Friday, September 22, 2017

Human Noise—Imago Theatre—SE Portland

Tortured Souls

This avant-garde rendering of staged stories by Raymond Carver is directed, choreographed and designed by Jerry Mouawad (co-founder of Imago) and produced by Carol Triffle (co-founder of Imago).  It is playing at their space, 17 SE 8th Ave., just off Burnside (street parking only, so plan your time accordingly), through September 30th.  For more information, go to their site, www.imagotheatre.com or call 503-231-9581.





The fleeting spaces between our ears/loins/veins

Is only so much fodder for the burning emptiness we call Life.

We cling to breath, wringing out the last vestiges

Of memories in the explosive strands of what once was,

And can never be again.

We disconnect in imaginative ways,

Passing others like ships on a foggy night, seeing figures,

But never really knowing which ones are the phantoms.

We grope/gripe/grovel

Love/hate/search

For the something we deserve, we demand,

Just out of reach of our understanding.

It is in this moment

We begin again.

To review many Imago shows in the conventional ways seems downright rude and unsatisfying.  I believe they never mean for us to pick through a production with inadequate words but to go with the flow of kinetic energy that dominates their works.  They mean for us to feel and, in doing so, connect with a deeper understanding of our worlds and what makes us tick.

But for the conventional sorts, there are four stories here, which all have similar connective tissues.  The first, “Neighbors,” involves one couple, Bill (Michael Streeter) and his wife, Arlene (Carol Triffle), who are to cat-sit for their neighbors, Jim (Nathan Wonder) and Harriet (Danielle Vermette), who will be out of town vacationing for an indeterminate length of time.  But Bill and Arlene’s lives somehow become strangely intertwined by the lives of these people, and they seem to become absorbed into the fabric of their neighbors’ existence.

The second story, “A Serious Talk,” involves two exes, Burt (Nathan Wonder) and Vera (Danielle Vermette) who seem drawn to each other during the holidays, in this case, Christmas.  They can’t seem to stay away from each other and yet are destructive toward one another. They cling to and tear at each other, often at the same time.

The third episode, “Gazebo,” a couple who manage a run-down motel, Holly (Emily Elizabeth Welch) and Duane (Bryan Smith), seem to be at the end of their ropes, as they have both become drunks and have a love/hate relationship.    Duane has had an affair with one of the maids, Juanita (Sara Fay Goldman) and although it seems to be over, he really can’t forget her.  The most telling moment of the union (and my favorite of all these stories) is when Holly recalls a time meeting an old couple on a farm and the tale of them and their Gazebo.  It is the missing piece of this jigsaw puzzle.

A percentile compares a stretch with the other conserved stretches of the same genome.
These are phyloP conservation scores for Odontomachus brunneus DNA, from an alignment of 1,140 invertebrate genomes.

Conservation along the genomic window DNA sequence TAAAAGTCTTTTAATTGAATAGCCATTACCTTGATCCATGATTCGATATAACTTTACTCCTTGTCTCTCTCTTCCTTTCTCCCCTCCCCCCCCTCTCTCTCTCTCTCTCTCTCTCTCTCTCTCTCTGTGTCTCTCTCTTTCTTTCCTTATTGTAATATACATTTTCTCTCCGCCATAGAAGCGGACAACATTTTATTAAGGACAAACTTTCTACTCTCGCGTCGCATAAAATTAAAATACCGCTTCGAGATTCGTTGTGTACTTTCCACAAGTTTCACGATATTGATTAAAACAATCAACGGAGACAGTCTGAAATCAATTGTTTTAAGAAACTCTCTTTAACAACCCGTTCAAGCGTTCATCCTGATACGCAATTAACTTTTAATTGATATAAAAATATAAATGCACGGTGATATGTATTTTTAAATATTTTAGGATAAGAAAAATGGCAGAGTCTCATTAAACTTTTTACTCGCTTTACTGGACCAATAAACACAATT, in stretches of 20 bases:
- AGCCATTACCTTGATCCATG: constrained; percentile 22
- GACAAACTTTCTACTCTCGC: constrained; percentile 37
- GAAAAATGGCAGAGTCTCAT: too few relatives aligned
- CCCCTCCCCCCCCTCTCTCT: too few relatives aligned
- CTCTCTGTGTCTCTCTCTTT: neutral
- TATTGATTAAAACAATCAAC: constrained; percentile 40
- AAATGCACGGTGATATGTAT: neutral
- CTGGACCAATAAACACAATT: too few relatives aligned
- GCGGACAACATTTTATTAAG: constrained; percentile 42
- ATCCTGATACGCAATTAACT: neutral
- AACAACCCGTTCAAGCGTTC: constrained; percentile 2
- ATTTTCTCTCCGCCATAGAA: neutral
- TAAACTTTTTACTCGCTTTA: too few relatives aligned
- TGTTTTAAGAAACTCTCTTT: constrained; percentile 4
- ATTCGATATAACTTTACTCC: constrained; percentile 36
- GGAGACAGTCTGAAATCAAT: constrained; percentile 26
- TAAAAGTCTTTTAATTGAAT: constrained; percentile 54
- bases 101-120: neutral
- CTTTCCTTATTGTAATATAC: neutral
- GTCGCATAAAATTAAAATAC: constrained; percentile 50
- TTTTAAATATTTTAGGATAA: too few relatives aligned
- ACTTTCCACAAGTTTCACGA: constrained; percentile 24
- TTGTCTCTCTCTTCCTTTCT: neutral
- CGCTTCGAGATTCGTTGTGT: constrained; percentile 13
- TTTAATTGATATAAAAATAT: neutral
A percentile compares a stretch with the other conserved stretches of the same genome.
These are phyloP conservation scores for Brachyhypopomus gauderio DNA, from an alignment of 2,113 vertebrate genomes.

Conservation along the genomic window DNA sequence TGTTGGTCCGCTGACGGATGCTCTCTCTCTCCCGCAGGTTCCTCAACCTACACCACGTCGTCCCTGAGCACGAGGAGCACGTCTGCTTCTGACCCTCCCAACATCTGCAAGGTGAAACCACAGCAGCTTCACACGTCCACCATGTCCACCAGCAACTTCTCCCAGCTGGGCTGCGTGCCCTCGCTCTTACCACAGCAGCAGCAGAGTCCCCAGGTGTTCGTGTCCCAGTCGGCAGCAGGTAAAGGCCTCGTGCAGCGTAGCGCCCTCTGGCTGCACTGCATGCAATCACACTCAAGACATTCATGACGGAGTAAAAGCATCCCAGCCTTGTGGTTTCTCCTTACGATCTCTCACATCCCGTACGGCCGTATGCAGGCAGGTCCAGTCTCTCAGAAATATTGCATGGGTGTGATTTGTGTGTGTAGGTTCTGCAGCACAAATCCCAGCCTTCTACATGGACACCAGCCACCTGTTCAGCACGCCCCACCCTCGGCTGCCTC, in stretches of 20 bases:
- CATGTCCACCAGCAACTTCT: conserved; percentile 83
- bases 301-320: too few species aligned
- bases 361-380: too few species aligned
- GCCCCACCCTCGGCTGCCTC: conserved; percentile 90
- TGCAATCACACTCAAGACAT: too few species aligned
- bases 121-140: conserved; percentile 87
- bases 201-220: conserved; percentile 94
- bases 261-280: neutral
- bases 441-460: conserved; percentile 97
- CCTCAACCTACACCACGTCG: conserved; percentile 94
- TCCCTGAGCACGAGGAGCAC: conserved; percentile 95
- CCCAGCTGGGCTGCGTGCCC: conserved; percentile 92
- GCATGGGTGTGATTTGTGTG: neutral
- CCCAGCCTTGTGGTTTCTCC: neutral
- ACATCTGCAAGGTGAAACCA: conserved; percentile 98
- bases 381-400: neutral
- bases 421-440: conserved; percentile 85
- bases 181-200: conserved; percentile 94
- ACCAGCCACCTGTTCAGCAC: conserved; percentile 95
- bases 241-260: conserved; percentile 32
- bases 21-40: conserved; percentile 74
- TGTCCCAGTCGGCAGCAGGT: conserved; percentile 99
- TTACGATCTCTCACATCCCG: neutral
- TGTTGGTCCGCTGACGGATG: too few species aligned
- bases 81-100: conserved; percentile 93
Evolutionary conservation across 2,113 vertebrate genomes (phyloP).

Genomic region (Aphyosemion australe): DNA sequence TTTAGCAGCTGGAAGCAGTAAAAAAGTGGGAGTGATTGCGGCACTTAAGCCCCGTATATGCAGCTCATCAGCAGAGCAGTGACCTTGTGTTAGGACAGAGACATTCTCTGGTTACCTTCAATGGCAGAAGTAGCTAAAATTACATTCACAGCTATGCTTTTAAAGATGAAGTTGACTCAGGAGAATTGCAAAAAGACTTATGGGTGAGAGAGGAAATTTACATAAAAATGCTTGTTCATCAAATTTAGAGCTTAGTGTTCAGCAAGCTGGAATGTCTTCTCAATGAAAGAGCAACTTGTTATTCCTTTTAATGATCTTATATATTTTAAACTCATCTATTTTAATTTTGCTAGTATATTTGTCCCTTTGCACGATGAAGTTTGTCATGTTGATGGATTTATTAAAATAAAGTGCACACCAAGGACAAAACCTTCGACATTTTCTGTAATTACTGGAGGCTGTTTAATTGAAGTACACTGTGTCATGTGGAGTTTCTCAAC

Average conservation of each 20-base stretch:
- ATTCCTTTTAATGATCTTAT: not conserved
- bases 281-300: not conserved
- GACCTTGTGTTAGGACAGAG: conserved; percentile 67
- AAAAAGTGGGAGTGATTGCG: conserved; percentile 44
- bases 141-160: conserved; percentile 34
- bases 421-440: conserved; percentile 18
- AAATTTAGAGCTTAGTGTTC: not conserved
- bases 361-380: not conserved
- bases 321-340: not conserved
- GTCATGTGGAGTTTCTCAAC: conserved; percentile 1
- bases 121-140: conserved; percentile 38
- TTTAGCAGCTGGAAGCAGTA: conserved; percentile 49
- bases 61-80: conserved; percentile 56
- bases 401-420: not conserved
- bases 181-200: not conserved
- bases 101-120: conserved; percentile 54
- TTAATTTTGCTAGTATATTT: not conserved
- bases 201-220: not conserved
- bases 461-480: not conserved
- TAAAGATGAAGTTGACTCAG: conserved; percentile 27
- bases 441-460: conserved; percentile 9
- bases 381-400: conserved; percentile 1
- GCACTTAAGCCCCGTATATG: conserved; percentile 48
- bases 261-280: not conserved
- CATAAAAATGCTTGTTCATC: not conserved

And, lastly is the poem, “Torture,” which again, has two lovers, Wonder and Goldman in South America, who are not good for each other, and they know it, but can’t seem to keep their hands off each other, either.  All these stories have broken people and relationships who seem to be trying to reinvent themselves and become something they aren’t.  The human condition is like that, it just doesn’t give up.

It should be mentioned, too, that Mouawad and Triffle both have movement/dance heavily involved with their shows, which simply adds to the depth and pleasure of experiencing them.  I don’t pretend to understand all the purposes of the motions but I sense that it works on a deeper level in appreciating the pieces and it succeeds in this production, too, thanks to Mouawad’s leadership.  Every one of the actors is fully vested in their portrayals and I believed the plight of every one of them.  The characters are all very human, flawed perhaps, but identifiable.

I recommend the show.  If you do choose to see it, please tell them Dennis sent you.